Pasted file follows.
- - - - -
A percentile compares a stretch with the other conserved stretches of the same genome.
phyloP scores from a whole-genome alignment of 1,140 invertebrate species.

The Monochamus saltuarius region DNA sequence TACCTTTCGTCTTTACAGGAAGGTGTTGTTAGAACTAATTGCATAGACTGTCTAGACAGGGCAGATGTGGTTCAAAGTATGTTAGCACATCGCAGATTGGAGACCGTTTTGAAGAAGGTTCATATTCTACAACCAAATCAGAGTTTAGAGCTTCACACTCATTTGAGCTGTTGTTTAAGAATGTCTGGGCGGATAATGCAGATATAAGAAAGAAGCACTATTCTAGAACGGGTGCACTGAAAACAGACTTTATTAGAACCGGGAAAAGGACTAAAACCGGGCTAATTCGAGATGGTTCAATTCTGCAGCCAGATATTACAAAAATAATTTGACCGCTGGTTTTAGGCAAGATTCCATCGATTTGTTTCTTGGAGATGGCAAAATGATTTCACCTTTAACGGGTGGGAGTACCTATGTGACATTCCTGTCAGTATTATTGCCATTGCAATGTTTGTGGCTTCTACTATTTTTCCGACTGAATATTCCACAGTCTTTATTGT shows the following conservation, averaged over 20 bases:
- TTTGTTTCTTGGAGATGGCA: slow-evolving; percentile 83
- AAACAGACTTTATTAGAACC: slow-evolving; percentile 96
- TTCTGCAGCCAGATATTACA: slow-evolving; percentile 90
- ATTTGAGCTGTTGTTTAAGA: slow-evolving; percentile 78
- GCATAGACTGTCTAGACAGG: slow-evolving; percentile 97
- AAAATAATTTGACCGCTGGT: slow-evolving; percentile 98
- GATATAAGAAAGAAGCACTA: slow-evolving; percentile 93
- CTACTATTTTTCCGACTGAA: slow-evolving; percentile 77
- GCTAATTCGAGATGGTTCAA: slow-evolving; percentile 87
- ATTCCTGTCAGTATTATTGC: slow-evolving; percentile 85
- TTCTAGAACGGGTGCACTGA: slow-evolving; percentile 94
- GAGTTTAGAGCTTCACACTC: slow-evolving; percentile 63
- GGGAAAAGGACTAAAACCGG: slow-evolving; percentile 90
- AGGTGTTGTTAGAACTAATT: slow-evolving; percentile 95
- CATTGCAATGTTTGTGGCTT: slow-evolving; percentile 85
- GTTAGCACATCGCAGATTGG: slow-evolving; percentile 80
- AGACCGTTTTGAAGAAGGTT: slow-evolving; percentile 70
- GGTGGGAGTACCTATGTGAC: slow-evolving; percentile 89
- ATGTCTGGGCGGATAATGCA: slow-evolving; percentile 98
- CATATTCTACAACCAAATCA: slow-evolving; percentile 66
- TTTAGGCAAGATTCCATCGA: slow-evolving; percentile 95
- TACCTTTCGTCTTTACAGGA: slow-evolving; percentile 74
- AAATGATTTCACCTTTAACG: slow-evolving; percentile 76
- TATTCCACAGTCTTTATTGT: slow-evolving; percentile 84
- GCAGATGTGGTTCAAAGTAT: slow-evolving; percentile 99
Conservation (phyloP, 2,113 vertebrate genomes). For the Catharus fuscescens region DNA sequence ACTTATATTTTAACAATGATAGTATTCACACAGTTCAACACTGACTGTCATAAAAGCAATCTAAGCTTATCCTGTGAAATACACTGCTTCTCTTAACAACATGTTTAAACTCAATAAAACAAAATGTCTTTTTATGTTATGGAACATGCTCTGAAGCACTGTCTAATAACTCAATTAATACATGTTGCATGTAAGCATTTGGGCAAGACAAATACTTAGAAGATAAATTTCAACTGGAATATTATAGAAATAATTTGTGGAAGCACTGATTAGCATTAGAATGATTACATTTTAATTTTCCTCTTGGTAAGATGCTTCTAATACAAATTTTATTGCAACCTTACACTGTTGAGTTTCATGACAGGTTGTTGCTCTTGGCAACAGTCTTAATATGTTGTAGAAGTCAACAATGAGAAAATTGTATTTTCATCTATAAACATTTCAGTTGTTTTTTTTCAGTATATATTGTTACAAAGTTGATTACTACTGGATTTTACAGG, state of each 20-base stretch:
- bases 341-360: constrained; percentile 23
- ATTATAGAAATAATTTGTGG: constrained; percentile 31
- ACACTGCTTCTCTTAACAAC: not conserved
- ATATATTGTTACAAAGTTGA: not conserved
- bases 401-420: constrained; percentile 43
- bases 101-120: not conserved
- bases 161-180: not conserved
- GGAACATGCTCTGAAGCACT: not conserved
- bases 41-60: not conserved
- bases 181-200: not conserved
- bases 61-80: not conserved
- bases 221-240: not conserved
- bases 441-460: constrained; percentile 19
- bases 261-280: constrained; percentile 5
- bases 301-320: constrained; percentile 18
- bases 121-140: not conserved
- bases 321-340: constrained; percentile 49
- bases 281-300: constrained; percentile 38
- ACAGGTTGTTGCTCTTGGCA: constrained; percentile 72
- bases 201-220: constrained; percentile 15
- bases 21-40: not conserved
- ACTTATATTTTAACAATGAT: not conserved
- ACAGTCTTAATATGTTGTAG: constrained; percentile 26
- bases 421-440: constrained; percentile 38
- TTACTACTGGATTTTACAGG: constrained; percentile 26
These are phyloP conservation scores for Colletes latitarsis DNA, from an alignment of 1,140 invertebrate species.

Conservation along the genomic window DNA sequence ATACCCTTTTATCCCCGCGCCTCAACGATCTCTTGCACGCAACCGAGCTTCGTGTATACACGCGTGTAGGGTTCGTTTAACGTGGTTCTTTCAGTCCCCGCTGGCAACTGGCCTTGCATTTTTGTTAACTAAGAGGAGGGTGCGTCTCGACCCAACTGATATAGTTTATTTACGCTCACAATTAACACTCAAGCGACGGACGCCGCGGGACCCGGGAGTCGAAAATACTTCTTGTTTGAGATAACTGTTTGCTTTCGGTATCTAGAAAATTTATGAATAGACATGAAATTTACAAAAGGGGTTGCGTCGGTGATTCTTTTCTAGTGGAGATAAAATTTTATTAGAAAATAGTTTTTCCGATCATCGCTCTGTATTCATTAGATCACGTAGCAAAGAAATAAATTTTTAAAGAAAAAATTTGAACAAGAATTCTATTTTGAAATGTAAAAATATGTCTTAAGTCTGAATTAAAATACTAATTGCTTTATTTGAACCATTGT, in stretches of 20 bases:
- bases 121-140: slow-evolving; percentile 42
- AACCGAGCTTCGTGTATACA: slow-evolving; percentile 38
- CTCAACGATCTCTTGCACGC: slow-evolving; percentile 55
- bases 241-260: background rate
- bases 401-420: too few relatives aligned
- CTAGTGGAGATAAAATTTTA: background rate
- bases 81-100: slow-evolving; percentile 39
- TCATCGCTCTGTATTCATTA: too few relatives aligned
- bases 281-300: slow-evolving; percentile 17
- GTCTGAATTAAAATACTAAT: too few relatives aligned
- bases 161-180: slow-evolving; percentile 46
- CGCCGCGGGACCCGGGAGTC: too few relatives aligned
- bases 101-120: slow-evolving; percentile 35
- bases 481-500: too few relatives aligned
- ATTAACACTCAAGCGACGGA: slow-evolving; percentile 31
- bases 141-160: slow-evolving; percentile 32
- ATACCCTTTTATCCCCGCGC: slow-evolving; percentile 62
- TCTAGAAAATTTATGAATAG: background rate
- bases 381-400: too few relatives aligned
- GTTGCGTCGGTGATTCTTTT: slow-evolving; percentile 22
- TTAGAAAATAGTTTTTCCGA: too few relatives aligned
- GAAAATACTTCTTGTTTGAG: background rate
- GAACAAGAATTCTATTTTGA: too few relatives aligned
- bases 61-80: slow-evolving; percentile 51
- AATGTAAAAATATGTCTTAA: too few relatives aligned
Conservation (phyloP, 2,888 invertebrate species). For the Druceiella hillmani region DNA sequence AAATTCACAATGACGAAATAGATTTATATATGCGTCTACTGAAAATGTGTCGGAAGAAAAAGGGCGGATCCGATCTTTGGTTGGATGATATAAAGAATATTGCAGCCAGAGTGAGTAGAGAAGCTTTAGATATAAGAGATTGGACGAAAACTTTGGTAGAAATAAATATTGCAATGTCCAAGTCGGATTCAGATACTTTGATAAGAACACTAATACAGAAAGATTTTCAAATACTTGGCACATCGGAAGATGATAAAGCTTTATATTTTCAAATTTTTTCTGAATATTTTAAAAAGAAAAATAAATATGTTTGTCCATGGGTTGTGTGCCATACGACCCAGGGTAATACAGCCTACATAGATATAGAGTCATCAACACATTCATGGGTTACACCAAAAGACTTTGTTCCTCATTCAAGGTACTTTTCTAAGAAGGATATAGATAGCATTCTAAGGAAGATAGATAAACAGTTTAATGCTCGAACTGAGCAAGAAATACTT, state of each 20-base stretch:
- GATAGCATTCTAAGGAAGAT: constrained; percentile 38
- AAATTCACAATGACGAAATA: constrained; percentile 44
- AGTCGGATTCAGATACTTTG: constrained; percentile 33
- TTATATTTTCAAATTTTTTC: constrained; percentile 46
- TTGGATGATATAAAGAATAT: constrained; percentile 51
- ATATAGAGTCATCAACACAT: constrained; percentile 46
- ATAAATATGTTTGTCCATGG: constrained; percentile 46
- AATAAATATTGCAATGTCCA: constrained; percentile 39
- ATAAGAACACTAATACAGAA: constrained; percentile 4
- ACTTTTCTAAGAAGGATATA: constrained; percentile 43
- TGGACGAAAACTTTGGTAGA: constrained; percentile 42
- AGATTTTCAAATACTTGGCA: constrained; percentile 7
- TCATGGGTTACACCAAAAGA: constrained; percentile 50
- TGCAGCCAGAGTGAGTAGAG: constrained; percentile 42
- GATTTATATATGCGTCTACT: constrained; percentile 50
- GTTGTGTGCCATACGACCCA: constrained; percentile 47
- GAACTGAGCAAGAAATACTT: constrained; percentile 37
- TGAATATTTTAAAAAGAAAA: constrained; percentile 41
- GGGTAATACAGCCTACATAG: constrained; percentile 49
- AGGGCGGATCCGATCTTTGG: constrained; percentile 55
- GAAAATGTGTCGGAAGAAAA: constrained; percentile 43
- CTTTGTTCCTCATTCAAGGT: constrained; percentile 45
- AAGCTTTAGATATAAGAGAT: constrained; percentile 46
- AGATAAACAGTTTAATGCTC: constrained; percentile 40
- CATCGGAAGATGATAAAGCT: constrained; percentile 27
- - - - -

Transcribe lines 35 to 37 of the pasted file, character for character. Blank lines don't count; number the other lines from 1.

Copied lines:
- bases 101-120: not conserved
- bases 161-180: not conserved
- GGAACATGCTCTGAAGCACT: not conserved